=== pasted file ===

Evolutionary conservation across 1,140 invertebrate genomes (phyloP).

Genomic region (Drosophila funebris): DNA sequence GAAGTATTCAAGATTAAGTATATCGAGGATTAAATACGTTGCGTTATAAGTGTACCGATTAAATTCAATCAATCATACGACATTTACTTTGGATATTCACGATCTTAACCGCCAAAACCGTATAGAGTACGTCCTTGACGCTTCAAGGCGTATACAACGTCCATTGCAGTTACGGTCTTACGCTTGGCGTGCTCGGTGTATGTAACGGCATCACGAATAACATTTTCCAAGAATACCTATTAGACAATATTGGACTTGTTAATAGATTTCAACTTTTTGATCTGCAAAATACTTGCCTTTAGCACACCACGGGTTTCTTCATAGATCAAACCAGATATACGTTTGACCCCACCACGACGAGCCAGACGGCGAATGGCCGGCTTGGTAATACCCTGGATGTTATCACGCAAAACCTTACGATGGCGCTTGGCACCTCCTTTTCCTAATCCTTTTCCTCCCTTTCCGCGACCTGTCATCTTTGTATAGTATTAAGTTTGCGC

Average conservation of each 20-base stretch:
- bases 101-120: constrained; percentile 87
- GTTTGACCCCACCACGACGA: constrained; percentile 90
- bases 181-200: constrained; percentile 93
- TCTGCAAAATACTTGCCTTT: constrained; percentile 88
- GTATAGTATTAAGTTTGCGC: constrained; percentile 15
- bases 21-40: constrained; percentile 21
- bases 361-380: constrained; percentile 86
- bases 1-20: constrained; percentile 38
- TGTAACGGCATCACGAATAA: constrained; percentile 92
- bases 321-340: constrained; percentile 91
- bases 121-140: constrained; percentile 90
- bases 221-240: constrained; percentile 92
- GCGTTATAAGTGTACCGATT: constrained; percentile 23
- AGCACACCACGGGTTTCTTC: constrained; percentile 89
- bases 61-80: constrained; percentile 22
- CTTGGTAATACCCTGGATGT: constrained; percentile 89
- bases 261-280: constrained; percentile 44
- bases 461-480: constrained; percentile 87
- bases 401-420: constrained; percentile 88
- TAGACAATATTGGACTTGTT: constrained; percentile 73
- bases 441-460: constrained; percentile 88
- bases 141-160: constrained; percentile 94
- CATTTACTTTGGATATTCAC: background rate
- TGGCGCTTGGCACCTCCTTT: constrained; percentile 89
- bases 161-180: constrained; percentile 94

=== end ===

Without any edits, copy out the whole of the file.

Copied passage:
Evolutionary conservation across 1,140 invertebrate genomes (phyloP).

Genomic region (Drosophila funebris): DNA sequence GAAGTATTCAAGATTAAGTATATCGAGGATTAAATACGTTGCGTTATAAGTGTACCGATTAAATTCAATCAATCATACGACATTTACTTTGGATATTCACGATCTTAACCGCCAAAACCGTATAGAGTACGTCCTTGACGCTTCAAGGCGTATACAACGTCCATTGCAGTTACGGTCTTACGCTTGGCGTGCTCGGTGTATGTAACGGCATCACGAATAACATTTTCCAAGAATACCTATTAGACAATATTGGACTTGTTAATAGATTTCAACTTTTTGATCTGCAAAATACTTGCCTTTAGCACACCACGGGTTTCTTCATAGATCAAACCAGATATACGTTTGACCCCACCACGACGAGCCAGACGGCGAATGGCCGGCTTGGTAATACCCTGGATGTTATCACGCAAAACCTTACGATGGCGCTTGGCACCTCCTTTTCCTAATCCTTTTCCTCCCTTTCCGCGACCTGTCATCTTTGTATAGTATTAAGTTTGCGC

Average conservation of each 20-base stretch:
- bases 101-120: constrained; percentile 87
- GTTTGACCCCACCACGACGA: constrained; percentile 90
- bases 181-200: constrained; percentile 93
- TCTGCAAAATACTTGCCTTT: constrained; percentile 88
- GTATAGTATTAAGTTTGCGC: constrained; percentile 15
- bases 21-40: constrained; percentile 21
- bases 361-380: constrained; percentile 86
- bases 1-20: constrained; percentile 38
- TGTAACGGCATCACGAATAA: constrained; percentile 92
- bases 321-340: constrained; percentile 91
- bases 121-140: constrained; percentile 90
- bases 221-240: constrained; percentile 92
- GCGTTATAAGTGTACCGATT: constrained; percentile 23
- AGCACACCACGGGTTTCTTC: constrained; percentile 89
- bases 61-80: constrained; percentile 22
- CTTGGTAATACCCTGGATGT: constrained; percentile 89
- bases 261-280: constrained; percentile 44
- bases 461-480: constrained; percentile 87
- bases 401-420: constrained; percentile 88
- TAGACAATATTGGACTTGTT: constrained; percentile 73
- bases 441-460: constrained; percentile 88
- bases 141-160: constrained; percentile 94
- CATTTACTTTGGATATTCAC: background rate
- TGGCGCTTGGCACCTCCTTT: constrained; percentile 89
- bases 161-180: constrained; percentile 94